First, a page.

At that gathering, board members briefly discussed the situation. One said he and others “had nothing against” the five athletes who were barred.

Pastor Sean Wegener told BP today that he had met with a school board member who recommended that the concerns be shared with the superintendent.

“Our stance hasn’t changed,” Wegener said. “First, we need to address the protest concerns. Also, the locker room issue hasn’t be mentioned or talked about, and it needs to be.”

The church’s letter said: “We believe that the protest of the five student-athletes is justified, the punitive measures taken against them are morally reprehensible, showing a galling lack of concern for our daughters, and that the violation of our girls’ safe space in the locker room requires attention.”

Part of a nationwide conversation

The West Virginia case is directly tied to the Biden Administration’s recent changes to Title IX and how it can turn back the clock on women’s sports, observers say. A policy approved on April 8 by the NAIA’s Council of Presidents said only student-athletes of member schools who are biological females may compete in women’s sports.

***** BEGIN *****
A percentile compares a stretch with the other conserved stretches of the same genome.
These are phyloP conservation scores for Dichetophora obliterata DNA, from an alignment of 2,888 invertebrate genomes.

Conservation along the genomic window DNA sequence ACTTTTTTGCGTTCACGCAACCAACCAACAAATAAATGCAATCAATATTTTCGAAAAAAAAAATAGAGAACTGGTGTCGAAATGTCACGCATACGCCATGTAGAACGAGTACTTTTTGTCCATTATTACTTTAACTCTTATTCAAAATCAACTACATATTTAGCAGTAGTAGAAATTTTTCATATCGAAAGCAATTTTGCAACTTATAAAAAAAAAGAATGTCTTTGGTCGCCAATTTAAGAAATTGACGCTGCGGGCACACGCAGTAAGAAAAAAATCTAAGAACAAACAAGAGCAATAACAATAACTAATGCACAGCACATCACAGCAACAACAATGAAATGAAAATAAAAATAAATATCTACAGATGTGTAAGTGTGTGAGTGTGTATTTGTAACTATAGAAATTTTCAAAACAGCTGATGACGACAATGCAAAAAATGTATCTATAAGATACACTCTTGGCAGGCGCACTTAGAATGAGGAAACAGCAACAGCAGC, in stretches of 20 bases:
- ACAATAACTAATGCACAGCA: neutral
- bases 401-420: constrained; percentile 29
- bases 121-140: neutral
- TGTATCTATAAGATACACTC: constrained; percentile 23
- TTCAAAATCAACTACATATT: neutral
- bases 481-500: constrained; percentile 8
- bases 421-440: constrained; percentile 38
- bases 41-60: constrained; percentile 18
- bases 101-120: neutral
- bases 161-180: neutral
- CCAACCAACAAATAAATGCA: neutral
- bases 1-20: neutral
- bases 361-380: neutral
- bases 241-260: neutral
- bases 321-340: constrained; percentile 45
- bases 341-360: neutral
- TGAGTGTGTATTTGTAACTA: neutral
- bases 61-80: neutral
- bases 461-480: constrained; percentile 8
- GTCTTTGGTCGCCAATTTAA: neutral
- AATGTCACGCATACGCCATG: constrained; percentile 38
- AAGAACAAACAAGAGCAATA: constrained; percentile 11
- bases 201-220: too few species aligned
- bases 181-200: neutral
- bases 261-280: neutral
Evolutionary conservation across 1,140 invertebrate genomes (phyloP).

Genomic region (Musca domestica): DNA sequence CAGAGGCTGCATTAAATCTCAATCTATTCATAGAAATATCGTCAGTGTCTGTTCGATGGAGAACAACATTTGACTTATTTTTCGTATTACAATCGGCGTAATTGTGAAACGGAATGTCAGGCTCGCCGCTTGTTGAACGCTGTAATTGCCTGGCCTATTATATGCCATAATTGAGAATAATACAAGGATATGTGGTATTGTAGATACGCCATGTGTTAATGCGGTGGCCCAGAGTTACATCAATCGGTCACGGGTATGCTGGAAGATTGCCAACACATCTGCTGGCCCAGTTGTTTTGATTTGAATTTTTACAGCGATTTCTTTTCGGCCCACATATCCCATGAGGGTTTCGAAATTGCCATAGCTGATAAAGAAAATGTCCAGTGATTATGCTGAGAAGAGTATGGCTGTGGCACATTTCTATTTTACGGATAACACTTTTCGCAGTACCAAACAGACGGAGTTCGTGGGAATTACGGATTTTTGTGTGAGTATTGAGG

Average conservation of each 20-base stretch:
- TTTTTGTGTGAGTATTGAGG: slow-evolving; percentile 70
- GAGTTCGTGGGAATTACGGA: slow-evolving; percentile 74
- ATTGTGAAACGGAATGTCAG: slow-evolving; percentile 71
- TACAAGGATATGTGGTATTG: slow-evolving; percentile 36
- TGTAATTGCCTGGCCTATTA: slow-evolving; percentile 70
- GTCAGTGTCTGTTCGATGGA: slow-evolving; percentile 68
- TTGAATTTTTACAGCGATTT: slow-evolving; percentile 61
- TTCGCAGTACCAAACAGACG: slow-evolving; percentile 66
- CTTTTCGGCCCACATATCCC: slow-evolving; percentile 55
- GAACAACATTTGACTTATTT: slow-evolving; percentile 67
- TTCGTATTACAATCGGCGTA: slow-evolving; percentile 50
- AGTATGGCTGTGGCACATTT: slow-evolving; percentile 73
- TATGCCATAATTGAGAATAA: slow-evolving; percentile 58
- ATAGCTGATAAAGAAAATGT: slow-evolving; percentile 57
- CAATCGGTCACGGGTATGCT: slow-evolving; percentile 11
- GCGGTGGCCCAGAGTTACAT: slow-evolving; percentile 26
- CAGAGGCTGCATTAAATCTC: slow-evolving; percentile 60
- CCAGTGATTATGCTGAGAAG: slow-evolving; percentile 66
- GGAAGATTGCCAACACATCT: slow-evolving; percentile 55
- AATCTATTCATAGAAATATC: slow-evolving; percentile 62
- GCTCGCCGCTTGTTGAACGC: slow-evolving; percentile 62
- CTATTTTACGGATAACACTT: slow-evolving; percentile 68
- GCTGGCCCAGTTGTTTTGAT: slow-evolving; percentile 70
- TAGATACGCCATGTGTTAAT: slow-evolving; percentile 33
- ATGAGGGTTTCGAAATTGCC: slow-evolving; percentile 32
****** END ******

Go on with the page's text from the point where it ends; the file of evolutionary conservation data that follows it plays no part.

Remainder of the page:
The case has received national attention. Harrison County Board of Education members said they had been contacted by people from Michigan, Georgia and Florida.

Shane Pruitt, Next Gen director for the North American Mission Board, has been addressing the issue in speaking with students at youth and collegiate events as well as with pastors and church leaders.

“Teens, college students and young adults want to talk about these things,” he said. “It’s typically us adults who are scared. When culture screams about these things but the church remains silent, then a whole generation only hears one worldview. We need to speak where the Bible speaks, and the Bible speaks on these things.

“God determines sex (Genesis 1:27). He is Creator. He is perfect. He doesn’t make mistakes. If He is creator, then He also gets to be definer. It’s arrogant for us to think we get to redefine what God has already defined.

“It’s not hateful to say that. It’s actually more unloving to affirm and celebrate someone into believing that somehow a perfect God made a mistake on them.”